Regarding Broadway: Part Two - The Golden Years

by Lynne Warfel
June 10, 2014

Listen Regarding Broadway, Pt. 2
Larger view
Richard Rodgers (left) and Oscar Hammerstein II (Wikimedia Commons)


More from Classical South Florida


While Showboat was a harbinger of things to come on the Broadway stage, the form of the musical was in flux until Rodgers collaborated with Hammerstein and Oklahoma rang in the 1940s.

It was radical and different from anything audiences had ever seen before. Then the floodgates opened completely with shows like Carousel, South Pacific, Guys and Dolls, Kismet, and Kiss Me Kate (the first Tony award winner). The 1950s ended with The Sound of Music.

And in 1957 West Side Story pushed the envelope again, and introduced Broadway to Stephen Sondheim. American Musical Theater was defined.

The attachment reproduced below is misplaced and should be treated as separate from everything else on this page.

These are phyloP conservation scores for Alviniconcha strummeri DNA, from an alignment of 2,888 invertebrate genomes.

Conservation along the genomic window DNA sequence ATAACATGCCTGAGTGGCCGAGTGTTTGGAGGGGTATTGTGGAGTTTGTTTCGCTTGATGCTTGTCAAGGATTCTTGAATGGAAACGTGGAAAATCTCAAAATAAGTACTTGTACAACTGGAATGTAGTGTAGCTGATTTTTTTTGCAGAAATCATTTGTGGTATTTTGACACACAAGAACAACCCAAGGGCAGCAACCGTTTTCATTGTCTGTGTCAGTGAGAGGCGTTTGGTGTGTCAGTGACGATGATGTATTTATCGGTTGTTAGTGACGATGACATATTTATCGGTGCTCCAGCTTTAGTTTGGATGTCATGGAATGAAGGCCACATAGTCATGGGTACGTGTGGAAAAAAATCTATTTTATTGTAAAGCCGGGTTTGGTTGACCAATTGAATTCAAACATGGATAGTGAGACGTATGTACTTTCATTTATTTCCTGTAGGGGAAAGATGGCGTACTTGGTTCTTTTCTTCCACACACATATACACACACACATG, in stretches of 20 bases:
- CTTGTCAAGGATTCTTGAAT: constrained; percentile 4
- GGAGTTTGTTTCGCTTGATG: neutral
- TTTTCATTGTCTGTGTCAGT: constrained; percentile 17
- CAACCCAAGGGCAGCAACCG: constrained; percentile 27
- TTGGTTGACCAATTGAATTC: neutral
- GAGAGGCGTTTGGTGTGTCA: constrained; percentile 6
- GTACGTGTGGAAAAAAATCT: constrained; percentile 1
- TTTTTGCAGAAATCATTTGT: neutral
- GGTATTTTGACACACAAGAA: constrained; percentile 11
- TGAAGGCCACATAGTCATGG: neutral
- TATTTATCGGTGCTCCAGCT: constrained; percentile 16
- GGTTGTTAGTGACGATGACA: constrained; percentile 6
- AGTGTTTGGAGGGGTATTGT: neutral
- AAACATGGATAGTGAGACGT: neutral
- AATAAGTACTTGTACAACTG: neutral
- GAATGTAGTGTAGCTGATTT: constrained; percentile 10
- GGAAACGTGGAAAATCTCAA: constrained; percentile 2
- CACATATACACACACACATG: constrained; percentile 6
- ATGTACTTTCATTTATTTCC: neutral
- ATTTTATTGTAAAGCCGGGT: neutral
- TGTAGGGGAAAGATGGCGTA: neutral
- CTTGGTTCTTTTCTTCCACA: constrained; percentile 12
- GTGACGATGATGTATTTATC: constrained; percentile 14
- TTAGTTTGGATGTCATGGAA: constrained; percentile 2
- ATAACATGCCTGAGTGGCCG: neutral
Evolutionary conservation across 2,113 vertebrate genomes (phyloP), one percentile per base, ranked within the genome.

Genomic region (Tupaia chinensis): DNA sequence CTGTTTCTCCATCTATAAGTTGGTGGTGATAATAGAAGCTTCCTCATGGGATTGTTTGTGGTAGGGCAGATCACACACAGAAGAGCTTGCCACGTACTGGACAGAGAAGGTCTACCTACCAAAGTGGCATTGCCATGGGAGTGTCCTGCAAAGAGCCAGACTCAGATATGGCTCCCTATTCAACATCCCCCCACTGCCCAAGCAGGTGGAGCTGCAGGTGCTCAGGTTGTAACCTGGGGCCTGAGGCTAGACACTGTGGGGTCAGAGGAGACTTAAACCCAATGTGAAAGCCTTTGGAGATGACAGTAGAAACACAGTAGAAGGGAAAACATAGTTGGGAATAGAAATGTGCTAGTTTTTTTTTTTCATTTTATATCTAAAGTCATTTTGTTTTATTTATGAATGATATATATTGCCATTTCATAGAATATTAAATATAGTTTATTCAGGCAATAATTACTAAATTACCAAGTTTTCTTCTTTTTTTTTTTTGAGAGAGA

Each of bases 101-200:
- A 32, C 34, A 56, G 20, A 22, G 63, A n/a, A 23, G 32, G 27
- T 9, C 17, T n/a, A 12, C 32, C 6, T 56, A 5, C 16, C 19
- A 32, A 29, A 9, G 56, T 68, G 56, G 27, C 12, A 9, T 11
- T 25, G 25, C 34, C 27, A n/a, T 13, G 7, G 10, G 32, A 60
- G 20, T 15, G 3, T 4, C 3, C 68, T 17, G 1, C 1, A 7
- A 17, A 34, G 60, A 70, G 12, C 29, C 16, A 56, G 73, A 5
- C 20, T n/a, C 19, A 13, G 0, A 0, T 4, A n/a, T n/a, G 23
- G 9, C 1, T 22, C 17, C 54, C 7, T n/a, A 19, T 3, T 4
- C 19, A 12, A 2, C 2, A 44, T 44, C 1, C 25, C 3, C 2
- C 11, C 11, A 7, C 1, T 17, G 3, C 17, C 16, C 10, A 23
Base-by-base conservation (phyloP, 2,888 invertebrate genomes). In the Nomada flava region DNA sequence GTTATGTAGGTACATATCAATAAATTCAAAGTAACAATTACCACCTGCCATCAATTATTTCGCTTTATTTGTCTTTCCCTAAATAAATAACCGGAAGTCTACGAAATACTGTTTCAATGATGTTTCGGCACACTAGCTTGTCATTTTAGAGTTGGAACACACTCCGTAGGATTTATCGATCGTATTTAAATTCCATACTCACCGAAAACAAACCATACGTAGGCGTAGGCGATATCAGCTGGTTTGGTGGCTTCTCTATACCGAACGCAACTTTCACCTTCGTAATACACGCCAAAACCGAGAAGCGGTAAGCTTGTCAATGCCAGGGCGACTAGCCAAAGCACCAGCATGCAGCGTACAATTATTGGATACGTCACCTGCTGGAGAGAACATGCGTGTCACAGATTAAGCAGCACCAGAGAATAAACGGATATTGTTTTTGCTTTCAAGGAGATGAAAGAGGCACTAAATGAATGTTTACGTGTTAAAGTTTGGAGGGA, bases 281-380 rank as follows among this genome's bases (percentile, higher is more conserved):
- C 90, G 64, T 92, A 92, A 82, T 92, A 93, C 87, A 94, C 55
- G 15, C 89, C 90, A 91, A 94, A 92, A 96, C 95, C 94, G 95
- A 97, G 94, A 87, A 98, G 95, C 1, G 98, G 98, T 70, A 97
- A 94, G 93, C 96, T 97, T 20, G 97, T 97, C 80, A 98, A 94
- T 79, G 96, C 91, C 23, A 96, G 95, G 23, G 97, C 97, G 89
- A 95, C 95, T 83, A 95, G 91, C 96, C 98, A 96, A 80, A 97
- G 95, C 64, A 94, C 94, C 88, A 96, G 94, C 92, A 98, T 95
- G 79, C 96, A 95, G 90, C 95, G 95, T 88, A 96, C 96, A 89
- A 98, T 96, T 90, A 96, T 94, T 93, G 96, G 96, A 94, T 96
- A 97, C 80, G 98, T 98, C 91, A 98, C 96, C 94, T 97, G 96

Rodgers and Hammerstein: "Oh, What a Beautiful Mornin'" from Oklahoma

Laurence Guittard and Orchestra

Rodgers and Hammerstein: Overture, "You've Got to Be Carefully Taught" and Finale from South Pacific

Mary Martin, Ezio Pinza and Williams Tabbert

Bernstein: "Times Square 1944" from On the Town

Bernstein/Israel Philharmonic

Styne/Sondheim: "Rose's Turn" from Gypsy

Ethel Merman

Porter: "Another Openin'", "Another Show/Brush Up Your Shakespeare" from Kiss Me, Kate

Lorenzo Fuller, Aloysius Donovan and Alexis Dubroff

Loesser: "Fugue for Tinhorns" and "Adelaide's Lament" from Guys and Dolls

Stubby Kaye, Johnny Silver and Vivian Blaine

Lerner and Lowe: "Wouldn't It Be Loverly" and "I've Grown Accustomed to Her Face" from My Fair Lady

Julie Andrews and Rex Harrison

Bernstein/Sondheim: Prologue from West Side Story

The Jets and Orchestra

Willson: Finale from The Music Man

Robert Preston and Barbara Cook